Standing out from the crowd

Some people live in the shadows, happy to blend in and terrified to stand out. These people should probably not enter the show ring. After the go round, you anxiously walk around with the others, subtly staring down the judge in the hope that you have stood out and get called in. But when did this need to stand out go away from being the best in the ring and become about breaking with tradition?The pink tweed jacket, the brown long boots, the grey hat, the eventing style hat….. Why? What’s it all about?

I remember the first time I saw someone in a 14hh class with long boots on – I presumed at the time she was riding in another ring and didn’t have time to change but no, it was a choice. Long boots are “a right of passage” when you move onto horses – why does someone feel the need to break that tradition? On the other hand, is it really that important? Where do we draw the line?

Robert Parker-Jones put it brilliantly when he said “Boundaries are pushed to the extreme where conventional showing attire is concerned in an attempt to get noticed. However, a well presented horse/pony ridden by someone wearing a traditional, well fitted outfit is more likely to get noticed for the right reasons.” Adding in true RPJ style – “So many look as if they are going to an equestrian themed fancy dress party!”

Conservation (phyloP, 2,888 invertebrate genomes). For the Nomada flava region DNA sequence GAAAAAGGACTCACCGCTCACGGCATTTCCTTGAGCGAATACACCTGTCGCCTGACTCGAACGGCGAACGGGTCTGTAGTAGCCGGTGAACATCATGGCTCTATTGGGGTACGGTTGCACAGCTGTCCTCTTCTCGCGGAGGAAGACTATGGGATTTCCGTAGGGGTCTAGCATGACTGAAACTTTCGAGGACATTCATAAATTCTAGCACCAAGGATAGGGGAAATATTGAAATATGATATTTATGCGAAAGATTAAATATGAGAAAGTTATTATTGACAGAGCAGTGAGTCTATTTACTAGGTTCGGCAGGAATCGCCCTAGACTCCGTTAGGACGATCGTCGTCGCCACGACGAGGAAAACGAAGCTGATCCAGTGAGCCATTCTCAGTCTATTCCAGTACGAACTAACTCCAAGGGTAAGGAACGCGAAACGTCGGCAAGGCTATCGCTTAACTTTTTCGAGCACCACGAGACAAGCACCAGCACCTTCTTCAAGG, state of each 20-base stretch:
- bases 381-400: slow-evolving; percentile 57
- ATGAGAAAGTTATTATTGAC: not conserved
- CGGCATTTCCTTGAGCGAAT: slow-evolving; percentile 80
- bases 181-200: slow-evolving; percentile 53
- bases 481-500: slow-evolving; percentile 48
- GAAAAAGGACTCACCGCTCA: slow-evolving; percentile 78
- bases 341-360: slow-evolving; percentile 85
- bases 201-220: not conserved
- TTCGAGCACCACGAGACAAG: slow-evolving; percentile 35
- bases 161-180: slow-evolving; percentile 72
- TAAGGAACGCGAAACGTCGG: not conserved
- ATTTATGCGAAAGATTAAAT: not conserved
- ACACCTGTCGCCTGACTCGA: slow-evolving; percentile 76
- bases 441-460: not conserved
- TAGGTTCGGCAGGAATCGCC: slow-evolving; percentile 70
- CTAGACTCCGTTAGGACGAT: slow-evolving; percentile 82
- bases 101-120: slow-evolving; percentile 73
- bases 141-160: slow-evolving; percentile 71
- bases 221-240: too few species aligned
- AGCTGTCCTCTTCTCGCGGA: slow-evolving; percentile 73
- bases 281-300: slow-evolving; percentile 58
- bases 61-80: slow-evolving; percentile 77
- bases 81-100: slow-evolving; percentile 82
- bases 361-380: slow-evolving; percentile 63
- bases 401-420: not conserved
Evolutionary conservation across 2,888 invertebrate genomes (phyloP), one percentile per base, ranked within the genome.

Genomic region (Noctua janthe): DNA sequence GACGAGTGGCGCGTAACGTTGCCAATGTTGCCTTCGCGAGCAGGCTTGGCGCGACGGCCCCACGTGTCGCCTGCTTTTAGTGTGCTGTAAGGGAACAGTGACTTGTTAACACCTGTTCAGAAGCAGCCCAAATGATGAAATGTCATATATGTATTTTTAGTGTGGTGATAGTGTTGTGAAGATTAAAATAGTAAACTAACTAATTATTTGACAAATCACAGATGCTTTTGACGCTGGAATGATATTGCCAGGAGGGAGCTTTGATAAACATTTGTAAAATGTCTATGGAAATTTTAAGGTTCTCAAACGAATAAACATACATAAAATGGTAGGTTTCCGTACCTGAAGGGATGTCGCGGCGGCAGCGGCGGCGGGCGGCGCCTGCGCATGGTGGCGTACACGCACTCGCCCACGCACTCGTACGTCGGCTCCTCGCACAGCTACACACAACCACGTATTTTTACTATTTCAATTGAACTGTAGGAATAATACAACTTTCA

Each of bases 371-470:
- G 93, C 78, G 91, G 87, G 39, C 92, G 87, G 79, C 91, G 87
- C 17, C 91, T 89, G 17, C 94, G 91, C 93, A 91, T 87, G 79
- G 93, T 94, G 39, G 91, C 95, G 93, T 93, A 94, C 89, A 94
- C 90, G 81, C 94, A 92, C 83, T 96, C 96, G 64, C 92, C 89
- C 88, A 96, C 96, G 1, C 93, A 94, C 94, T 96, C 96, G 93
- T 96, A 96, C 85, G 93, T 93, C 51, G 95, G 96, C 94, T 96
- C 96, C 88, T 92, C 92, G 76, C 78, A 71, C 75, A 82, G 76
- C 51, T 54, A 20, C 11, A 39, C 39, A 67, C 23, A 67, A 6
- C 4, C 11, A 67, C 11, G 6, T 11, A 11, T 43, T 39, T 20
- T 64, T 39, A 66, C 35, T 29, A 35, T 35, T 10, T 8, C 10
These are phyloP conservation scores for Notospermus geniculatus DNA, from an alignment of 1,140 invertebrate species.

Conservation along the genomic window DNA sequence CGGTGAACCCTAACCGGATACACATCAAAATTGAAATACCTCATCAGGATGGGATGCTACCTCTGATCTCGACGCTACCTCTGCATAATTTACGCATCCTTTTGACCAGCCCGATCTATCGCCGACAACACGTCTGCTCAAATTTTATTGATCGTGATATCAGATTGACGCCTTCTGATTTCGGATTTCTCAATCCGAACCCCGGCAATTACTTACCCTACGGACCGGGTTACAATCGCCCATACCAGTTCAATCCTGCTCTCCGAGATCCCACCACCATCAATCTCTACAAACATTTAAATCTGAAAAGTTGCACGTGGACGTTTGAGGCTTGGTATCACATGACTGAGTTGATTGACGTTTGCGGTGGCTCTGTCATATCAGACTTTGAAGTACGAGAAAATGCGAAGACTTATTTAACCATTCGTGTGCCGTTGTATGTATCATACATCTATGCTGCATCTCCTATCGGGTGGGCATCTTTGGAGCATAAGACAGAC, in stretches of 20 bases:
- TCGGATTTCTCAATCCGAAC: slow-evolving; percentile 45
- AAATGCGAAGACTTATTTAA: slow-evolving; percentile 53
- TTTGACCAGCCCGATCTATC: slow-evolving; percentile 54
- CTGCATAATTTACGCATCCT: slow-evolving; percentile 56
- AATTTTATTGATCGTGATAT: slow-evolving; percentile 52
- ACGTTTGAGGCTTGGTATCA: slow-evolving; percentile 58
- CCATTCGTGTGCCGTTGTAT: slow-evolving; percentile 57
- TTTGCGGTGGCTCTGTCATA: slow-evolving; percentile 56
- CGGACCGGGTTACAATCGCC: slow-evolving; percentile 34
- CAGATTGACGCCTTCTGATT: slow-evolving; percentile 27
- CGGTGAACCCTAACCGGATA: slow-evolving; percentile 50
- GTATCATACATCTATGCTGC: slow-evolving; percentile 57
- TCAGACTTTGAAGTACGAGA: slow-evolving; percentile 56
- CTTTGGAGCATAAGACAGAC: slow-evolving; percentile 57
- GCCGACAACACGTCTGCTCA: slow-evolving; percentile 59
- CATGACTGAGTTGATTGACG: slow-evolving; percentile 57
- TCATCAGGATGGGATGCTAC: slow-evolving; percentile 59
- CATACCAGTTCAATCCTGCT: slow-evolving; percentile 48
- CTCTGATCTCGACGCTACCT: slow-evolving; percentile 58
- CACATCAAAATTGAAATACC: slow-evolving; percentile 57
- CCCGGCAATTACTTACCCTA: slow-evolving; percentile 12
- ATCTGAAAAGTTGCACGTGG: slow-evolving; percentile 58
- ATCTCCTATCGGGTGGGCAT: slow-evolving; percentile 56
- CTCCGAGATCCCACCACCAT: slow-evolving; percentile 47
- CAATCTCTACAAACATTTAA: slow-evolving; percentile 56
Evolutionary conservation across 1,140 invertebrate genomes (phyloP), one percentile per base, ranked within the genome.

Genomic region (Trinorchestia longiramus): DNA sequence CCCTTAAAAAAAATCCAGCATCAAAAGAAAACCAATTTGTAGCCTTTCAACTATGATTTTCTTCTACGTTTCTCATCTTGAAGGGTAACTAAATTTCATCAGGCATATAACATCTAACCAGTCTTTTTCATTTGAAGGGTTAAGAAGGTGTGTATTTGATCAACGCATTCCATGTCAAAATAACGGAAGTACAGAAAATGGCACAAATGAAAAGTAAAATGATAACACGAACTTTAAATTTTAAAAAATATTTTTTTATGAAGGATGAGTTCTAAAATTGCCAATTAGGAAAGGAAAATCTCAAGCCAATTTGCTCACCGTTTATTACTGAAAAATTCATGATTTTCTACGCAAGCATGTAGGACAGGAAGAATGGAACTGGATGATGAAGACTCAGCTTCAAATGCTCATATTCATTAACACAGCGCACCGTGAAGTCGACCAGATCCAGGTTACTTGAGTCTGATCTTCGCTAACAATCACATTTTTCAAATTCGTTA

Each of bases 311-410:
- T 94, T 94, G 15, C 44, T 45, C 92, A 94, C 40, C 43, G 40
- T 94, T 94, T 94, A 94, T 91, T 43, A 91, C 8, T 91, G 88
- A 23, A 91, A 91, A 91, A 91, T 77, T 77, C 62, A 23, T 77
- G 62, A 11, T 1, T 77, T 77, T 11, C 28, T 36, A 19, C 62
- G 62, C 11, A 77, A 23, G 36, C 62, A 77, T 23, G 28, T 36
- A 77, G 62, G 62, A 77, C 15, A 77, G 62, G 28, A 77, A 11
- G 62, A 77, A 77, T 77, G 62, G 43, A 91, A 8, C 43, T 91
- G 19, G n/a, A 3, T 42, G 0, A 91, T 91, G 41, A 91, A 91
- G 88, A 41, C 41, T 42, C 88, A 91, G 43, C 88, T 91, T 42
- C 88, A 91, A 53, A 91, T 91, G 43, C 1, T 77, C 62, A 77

Penny Hollings added “The only way to stand out is to get your horse or pony looking and going better than the rest. Making yourself stand out will only distract the judge from judging your animal.”

Samantha Darlington said “I really don’t like show riders wearing shiny plastic show jumping hats. I can’t think why anyone would want to wear anything other than a traditional velvet hat. I’m certainly not a fan if this is a new trend.”

So, why are we seeing it more and more? Who’s job is it to stop/monitor this? What do you think?

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  1. Hi,

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    All The Best

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